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Welford is a village and parish in south-west Berkshire, in the valley of the river Lambourn, six miles north-west of Newbury on the road to Lambourn.  The parish stretches more than five miles from north to south, bounded at its southern tip by the London to Penzance railway line. Bisected by the rivers Lambourn and Kennet, and the Kennet and Avon Canal, the parish is also crossed by the M4, the A4 and the B4000 (the Roman road known as Ermin Street).

The parish consists of six separate settlements: Welford (the largest, and which has the church), Wickham (separated from Welford village by the M4, and which has a chapel, the school, the village hall and one of the pubs), Easton, Weston, Hoe Benham and Halfway.

From the late 1890s the village was served by the Lambourn Valley Railway. Welford had its own station until 1960, when the line closed to passengers and regular freight, although a spur to RAF Welford continued to be used until 1973.

(Other Welfords in the UK include a village in Northamptonshire.)


5,228 acres  (2,116 hectares)


1,115 in 1851; 1,043 in 2011



Poor Law union


Registration district


Present-day local authority

West Berkshire

Grid reference

SU 40 72

Adjoining parishes

Hamstead MarshallKintburyBoxfordChaddleworthEast SheffordLeckhampstead and Speen

Genealogical resources

See Berks FHS Books for coverage of this parish in the society’s range of CDs.

See also Berkshire Record Office holdings.


Welford parish council website

Published local history

  • G Timmins Welford a village history (2010)
  • Welford cum Wickham: history of the parish (Welford cum Wickham History Association, 2000)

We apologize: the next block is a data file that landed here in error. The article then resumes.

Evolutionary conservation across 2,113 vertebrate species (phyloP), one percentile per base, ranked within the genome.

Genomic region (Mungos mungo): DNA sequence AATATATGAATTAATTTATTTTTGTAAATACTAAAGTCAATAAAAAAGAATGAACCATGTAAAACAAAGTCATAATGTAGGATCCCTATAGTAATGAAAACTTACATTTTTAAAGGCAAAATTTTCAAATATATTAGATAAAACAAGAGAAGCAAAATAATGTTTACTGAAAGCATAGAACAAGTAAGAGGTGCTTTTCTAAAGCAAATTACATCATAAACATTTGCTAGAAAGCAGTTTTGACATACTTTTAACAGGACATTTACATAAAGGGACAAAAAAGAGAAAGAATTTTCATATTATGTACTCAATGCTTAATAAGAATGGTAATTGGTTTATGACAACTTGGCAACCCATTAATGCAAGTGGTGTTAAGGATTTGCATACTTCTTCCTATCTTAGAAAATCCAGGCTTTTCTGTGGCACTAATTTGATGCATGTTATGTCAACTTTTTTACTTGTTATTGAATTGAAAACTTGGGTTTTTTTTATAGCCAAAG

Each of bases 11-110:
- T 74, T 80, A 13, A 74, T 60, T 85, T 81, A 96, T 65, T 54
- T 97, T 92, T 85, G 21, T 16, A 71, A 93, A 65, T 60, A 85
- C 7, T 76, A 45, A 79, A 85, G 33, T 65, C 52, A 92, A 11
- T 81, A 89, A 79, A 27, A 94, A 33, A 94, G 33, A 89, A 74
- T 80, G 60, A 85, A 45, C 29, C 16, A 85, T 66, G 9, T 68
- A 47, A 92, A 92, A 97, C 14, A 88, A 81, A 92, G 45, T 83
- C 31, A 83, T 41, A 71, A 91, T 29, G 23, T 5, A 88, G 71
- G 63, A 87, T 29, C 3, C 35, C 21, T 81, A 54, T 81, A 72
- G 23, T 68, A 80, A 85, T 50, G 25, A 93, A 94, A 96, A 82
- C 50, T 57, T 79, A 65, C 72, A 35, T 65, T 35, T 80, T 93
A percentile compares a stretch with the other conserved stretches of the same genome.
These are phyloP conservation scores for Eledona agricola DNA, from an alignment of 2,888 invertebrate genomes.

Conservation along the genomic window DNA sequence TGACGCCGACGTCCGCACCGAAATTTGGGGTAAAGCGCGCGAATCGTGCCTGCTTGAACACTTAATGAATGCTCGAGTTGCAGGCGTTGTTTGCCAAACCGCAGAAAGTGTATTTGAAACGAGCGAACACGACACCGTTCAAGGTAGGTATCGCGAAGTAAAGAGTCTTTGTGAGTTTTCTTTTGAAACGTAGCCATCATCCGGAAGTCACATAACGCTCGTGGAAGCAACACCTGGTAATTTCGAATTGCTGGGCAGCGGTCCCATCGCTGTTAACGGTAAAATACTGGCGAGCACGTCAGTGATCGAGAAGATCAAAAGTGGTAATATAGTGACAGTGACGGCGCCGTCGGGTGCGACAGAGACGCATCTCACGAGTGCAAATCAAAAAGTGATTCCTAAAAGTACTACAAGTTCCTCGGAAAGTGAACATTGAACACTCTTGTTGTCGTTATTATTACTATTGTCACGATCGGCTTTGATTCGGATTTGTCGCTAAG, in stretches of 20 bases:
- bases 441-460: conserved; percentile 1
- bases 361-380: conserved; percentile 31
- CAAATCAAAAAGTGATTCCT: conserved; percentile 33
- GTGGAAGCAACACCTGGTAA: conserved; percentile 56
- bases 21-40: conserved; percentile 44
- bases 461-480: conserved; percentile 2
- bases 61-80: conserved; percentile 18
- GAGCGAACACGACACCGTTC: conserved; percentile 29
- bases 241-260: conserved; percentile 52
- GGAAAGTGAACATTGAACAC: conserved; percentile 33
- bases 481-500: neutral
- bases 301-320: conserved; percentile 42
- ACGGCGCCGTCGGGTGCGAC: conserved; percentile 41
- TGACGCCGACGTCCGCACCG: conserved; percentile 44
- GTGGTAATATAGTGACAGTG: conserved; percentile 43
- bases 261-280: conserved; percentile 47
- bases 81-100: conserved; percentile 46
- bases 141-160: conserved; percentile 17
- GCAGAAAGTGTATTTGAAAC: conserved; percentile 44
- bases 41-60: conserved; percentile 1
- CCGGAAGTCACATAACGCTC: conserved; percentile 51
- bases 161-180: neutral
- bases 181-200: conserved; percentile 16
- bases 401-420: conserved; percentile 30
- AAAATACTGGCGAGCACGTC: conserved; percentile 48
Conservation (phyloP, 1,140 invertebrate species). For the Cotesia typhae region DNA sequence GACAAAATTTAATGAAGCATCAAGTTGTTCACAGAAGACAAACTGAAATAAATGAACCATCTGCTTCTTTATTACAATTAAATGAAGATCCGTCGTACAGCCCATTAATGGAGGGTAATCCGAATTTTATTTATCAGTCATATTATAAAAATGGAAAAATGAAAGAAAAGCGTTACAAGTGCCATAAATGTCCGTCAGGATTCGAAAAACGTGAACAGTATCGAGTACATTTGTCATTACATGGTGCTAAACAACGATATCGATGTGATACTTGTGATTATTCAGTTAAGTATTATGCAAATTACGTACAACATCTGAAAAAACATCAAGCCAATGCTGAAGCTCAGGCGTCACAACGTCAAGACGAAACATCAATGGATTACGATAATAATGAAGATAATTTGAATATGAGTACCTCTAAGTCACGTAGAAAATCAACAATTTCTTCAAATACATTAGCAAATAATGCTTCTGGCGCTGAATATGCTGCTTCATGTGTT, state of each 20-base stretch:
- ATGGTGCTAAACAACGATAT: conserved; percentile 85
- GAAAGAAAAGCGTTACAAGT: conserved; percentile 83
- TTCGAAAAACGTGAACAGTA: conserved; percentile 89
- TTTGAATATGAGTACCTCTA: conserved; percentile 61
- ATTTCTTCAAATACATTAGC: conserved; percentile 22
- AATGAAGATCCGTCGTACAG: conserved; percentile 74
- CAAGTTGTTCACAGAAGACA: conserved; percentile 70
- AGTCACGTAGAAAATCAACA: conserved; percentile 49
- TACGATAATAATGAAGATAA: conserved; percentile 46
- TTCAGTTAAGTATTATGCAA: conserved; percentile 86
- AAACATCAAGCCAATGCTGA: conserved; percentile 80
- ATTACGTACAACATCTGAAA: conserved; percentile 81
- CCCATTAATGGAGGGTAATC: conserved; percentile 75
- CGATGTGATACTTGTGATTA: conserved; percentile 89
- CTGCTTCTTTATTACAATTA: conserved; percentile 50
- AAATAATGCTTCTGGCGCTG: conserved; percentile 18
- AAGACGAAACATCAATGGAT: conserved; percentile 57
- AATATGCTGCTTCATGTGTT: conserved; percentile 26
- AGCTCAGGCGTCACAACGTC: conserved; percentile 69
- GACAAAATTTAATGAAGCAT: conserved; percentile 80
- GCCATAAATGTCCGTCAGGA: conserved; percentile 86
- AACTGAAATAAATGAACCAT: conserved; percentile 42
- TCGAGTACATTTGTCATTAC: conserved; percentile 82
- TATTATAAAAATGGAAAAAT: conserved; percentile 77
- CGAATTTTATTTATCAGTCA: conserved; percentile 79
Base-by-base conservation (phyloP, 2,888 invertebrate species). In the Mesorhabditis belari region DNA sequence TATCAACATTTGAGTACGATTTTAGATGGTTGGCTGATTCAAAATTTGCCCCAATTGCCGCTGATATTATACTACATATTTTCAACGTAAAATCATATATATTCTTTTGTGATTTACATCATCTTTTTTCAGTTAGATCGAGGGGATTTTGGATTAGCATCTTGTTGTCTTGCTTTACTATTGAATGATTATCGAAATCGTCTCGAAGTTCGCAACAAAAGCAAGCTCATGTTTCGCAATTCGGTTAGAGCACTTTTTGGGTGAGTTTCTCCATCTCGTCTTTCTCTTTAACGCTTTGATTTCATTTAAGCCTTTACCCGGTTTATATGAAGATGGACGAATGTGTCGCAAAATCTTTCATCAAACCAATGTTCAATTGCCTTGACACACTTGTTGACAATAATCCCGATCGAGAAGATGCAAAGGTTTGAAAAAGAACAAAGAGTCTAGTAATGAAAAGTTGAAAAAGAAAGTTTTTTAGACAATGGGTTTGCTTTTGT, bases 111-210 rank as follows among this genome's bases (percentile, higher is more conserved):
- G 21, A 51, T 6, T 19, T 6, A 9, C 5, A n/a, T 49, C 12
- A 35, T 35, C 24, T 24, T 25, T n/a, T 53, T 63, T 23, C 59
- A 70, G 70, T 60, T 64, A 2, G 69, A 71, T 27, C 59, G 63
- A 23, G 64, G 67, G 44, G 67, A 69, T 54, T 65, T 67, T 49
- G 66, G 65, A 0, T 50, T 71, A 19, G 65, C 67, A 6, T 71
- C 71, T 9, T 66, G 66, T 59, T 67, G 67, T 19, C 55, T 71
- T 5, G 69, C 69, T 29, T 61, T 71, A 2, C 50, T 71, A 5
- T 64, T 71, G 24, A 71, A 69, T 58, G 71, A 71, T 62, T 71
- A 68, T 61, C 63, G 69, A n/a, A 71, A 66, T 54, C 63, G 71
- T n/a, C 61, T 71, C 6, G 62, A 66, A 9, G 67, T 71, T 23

• Robert Chandler The Welford war memorial (Welford cum Wickham History Association, 2008)

Anglican church and parochial organisation

Welford lies within the deanery of Newbury and the archdeaconry of Berkshire, which transferred from Salisbury diocese to that of Oxford in 1836.

The parish church of St Gregorypictured below, is one of only two round-tower churches in Berkshire.

There is also a chapel of ease, St Swithin’s*, at the top of Wickham hill, originally built onto a Saxon watch tower in the twelfth century. The chapel is famous not only for this but also for its elephants: eight papier mache models, three of which were brought from the Paris Exhibition of 1862 by the rector Rev William Nicholson. The further five were made to order in this country. Between 1845 and 1858 both churches were demolished and rebuilt by the rector Nicholson. Both the octagonal steeple of St Gregory and the Saxon tower at Wickham escaped demolition, although the latter acquired an additional 30 feet of Victorian flint work to its top.

*sometimes spelt St Swithun

Other churches

According to the Victoria County History there were Congregational and Primitive Methodist chapels at Weston at the turn of the twentieth century.


A village school was built in 1857 on land in Wickham granted by Charles Eyre of Welford House, and paid for by him and the rector Rev William Nicholson. Built for 190 pupils, it had an average attendance of 120 children in the late nineteenth century. It is now Welford and Wickham C of E Primary School.

Berkshire Record Office holds a bundle of documents dated 1856 for Welford National school.

Other local history

The manor house of Welford Park was first built in 1652 on the site of a monastic grange, which disappeared during the Dissolution. The land was later granted to Sir Thomas Parry, treasurer to Elizabeth I. Parry’s main residence was at Hamstead Marshall. After his death in 1560, Welford was occupied by his widow, who is buried in the adjoining church of St Gregory. Thereafter Welford Park passed down through his descendants, inter alia the Jones and Archer families. Thomas Archer rebuilt the house in 1702. Later occupants, still connected to the Parry line, were the Houblon and Puxley families, the latter whose private residence it still is.

The rectory house at Wickham built during the reign of Henry II is now known as Wickham House.

A brick and tile works at Wickham existed for over a century.

600 acres of the parish were commandeered in September 1943 for the creation of RAF Welford. Although planned as a bomber OTU satellite for Membury, Welford airfield was handed over to the USAAF for D-Day preparations, and is today a vast munitions depot operated jointly by the RAF and USAAF.

Pubs: the Five Bells on the B4000; the Halfway on the A4 beside which there was a tollgate (demolished in the 1960s).

Wickham has a village hall.

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